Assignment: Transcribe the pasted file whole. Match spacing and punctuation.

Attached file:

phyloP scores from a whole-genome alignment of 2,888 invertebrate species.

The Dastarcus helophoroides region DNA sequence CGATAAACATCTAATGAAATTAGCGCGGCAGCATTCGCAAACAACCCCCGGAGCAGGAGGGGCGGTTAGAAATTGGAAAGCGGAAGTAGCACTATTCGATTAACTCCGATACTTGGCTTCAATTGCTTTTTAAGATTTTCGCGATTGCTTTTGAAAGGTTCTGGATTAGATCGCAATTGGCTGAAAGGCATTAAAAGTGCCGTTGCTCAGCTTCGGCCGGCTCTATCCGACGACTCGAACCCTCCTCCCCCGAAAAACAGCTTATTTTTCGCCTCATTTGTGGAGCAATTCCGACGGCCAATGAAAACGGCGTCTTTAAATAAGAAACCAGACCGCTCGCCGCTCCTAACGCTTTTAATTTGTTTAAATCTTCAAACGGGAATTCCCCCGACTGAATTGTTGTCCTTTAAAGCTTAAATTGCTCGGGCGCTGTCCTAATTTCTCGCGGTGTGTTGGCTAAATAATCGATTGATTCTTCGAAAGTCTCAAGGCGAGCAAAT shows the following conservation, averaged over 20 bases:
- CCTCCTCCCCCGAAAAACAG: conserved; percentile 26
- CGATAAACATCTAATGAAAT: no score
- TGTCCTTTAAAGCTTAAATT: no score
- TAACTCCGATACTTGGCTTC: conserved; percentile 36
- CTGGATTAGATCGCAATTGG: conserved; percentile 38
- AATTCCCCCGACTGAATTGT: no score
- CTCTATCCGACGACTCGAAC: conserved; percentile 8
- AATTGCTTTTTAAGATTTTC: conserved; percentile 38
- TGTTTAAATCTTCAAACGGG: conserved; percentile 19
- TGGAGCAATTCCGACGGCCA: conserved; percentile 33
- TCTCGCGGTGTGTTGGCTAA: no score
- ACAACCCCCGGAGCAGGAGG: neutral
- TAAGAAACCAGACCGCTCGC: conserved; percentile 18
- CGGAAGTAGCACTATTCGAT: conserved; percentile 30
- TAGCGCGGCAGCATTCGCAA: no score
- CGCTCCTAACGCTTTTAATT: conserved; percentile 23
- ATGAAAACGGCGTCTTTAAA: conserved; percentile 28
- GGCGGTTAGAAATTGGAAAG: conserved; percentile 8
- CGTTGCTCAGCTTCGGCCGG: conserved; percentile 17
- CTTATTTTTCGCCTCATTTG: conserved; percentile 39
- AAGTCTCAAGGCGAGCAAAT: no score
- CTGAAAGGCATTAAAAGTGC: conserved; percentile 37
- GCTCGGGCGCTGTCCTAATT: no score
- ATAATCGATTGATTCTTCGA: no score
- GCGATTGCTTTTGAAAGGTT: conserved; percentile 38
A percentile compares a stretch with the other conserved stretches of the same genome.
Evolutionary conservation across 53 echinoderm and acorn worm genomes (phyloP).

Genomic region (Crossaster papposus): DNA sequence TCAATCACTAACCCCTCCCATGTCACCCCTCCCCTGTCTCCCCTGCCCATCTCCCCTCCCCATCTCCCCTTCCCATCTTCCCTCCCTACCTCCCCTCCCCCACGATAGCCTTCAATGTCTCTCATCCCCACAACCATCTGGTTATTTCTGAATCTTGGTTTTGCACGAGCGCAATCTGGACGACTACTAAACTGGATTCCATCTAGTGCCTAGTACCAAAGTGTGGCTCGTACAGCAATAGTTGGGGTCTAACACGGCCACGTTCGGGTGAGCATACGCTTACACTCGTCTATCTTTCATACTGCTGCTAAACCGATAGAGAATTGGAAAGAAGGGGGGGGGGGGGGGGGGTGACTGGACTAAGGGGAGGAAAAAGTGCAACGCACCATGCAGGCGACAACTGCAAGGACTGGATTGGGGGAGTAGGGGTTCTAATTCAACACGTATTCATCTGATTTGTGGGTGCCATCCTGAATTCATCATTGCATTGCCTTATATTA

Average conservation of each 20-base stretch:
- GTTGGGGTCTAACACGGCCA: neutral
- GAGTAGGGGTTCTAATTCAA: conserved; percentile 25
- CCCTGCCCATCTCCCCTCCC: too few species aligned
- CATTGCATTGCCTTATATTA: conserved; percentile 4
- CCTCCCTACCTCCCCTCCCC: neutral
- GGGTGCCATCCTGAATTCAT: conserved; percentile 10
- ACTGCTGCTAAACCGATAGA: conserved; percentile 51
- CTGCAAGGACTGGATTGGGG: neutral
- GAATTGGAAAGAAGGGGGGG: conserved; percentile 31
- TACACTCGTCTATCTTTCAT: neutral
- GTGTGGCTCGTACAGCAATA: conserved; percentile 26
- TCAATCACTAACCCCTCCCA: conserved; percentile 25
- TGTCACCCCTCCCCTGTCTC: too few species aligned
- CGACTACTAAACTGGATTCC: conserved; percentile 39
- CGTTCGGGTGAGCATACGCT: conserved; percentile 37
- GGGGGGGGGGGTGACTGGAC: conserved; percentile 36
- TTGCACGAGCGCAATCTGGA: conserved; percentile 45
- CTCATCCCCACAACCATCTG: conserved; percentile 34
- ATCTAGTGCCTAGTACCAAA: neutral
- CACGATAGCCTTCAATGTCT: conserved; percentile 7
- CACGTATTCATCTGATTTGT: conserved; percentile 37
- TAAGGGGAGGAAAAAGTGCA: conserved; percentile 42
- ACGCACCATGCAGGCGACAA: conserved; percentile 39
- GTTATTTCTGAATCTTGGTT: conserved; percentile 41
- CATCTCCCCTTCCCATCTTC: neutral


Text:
phyloP scores from a whole-genome alignment of 2,888 invertebrate species.

The Dastarcus helophoroides region DNA sequence CGATAAACATCTAATGAAATTAGCGCGGCAGCATTCGCAAACAACCCCCGGAGCAGGAGGGGCGGTTAGAAATTGGAAAGCGGAAGTAGCACTATTCGATTAACTCCGATACTTGGCTTCAATTGCTTTTTAAGATTTTCGCGATTGCTTTTGAAAGGTTCTGGATTAGATCGCAATTGGCTGAAAGGCATTAAAAGTGCCGTTGCTCAGCTTCGGCCGGCTCTATCCGACGACTCGAACCCTCCTCCCCCGAAAAACAGCTTATTTTTCGCCTCATTTGTGGAGCAATTCCGACGGCCAATGAAAACGGCGTCTTTAAATAAGAAACCAGACCGCTCGCCGCTCCTAACGCTTTTAATTTGTTTAAATCTTCAAACGGGAATTCCCCCGACTGAATTGTTGTCCTTTAAAGCTTAAATTGCTCGGGCGCTGTCCTAATTTCTCGCGGTGTGTTGGCTAAATAATCGATTGATTCTTCGAAAGTCTCAAGGCGAGCAAAT shows the following conservation, averaged over 20 bases:
- CCTCCTCCCCCGAAAAACAG: conserved; percentile 26
- CGATAAACATCTAATGAAAT: no score
- TGTCCTTTAAAGCTTAAATT: no score
- TAACTCCGATACTTGGCTTC: conserved; percentile 36
- CTGGATTAGATCGCAATTGG: conserved; percentile 38
- AATTCCCCCGACTGAATTGT: no score
- CTCTATCCGACGACTCGAAC: conserved; percentile 8
- AATTGCTTTTTAAGATTTTC: conserved; percentile 38
- TGTTTAAATCTTCAAACGGG: conserved; percentile 19
- TGGAGCAATTCCGACGGCCA: conserved; percentile 33
- TCTCGCGGTGTGTTGGCTAA: no score
- ACAACCCCCGGAGCAGGAGG: neutral
- TAAGAAACCAGACCGCTCGC: conserved; percentile 18
- CGGAAGTAGCACTATTCGAT: conserved; percentile 30
- TAGCGCGGCAGCATTCGCAA: no score
- CGCTCCTAACGCTTTTAATT: conserved; percentile 23
- ATGAAAACGGCGTCTTTAAA: conserved; percentile 28
- GGCGGTTAGAAATTGGAAAG: conserved; percentile 8
- CGTTGCTCAGCTTCGGCCGG: conserved; percentile 17
- CTTATTTTTCGCCTCATTTG: conserved; percentile 39
- AAGTCTCAAGGCGAGCAAAT: no score
- CTGAAAGGCATTAAAAGTGC: conserved; percentile 37
- GCTCGGGCGCTGTCCTAATT: no score
- ATAATCGATTGATTCTTCGA: no score
- GCGATTGCTTTTGAAAGGTT: conserved; percentile 38
A percentile compares a stretch with the other conserved stretches of the same genome.
Evolutionary conservation across 53 echinoderm and acorn worm genomes (phyloP).

Genomic region (Crossaster papposus): DNA sequence TCAATCACTAACCCCTCCCATGTCACCCCTCCCCTGTCTCCCCTGCCCATCTCCCCTCCCCATCTCCCCTTCCCATCTTCCCTCCCTACCTCCCCTCCCCCACGATAGCCTTCAATGTCTCTCATCCCCACAACCATCTGGTTATTTCTGAATCTTGGTTTTGCACGAGCGCAATCTGGACGACTACTAAACTGGATTCCATCTAGTGCCTAGTACCAAAGTGTGGCTCGTACAGCAATAGTTGGGGTCTAACACGGCCACGTTCGGGTGAGCATACGCTTACACTCGTCTATCTTTCATACTGCTGCTAAACCGATAGAGAATTGGAAAGAAGGGGGGGGGGGGGGGGGGTGACTGGACTAAGGGGAGGAAAAAGTGCAACGCACCATGCAGGCGACAACTGCAAGGACTGGATTGGGGGAGTAGGGGTTCTAATTCAACACGTATTCATCTGATTTGTGGGTGCCATCCTGAATTCATCATTGCATTGCCTTATATTA

Average conservation of each 20-base stretch:
- GTTGGGGTCTAACACGGCCA: neutral
- GAGTAGGGGTTCTAATTCAA: conserved; percentile 25
- CCCTGCCCATCTCCCCTCCC: too few species aligned
- CATTGCATTGCCTTATATTA: conserved; percentile 4
- CCTCCCTACCTCCCCTCCCC: neutral
- GGGTGCCATCCTGAATTCAT: conserved; percentile 10
- ACTGCTGCTAAACCGATAGA: conserved; percentile 51
- CTGCAAGGACTGGATTGGGG: neutral
- GAATTGGAAAGAAGGGGGGG: conserved; percentile 31
- TACACTCGTCTATCTTTCAT: neutral
- GTGTGGCTCGTACAGCAATA: conserved; percentile 26
- TCAATCACTAACCCCTCCCA: conserved; percentile 25
- TGTCACCCCTCCCCTGTCTC: too few species aligned
- CGACTACTAAACTGGATTCC: conserved; percentile 39
- CGTTCGGGTGAGCATACGCT: conserved; percentile 37
- GGGGGGGGGGGTGACTGGAC: conserved; percentile 36
- TTGCACGAGCGCAATCTGGA: conserved; percentile 45
- CTCATCCCCACAACCATCTG: conserved; percentile 34
- ATCTAGTGCCTAGTACCAAA: neutral
- CACGATAGCCTTCAATGTCT: conserved; percentile 7
- CACGTATTCATCTGATTTGT: conserved; percentile 37
- TAAGGGGAGGAAAAAGTGCA: conserved; percentile 42
- ACGCACCATGCAGGCGACAA: conserved; percentile 39
- GTTATTTCTGAATCTTGGTT: conserved; percentile 41
- CATCTCCCCTTCCCATCTTC: neutral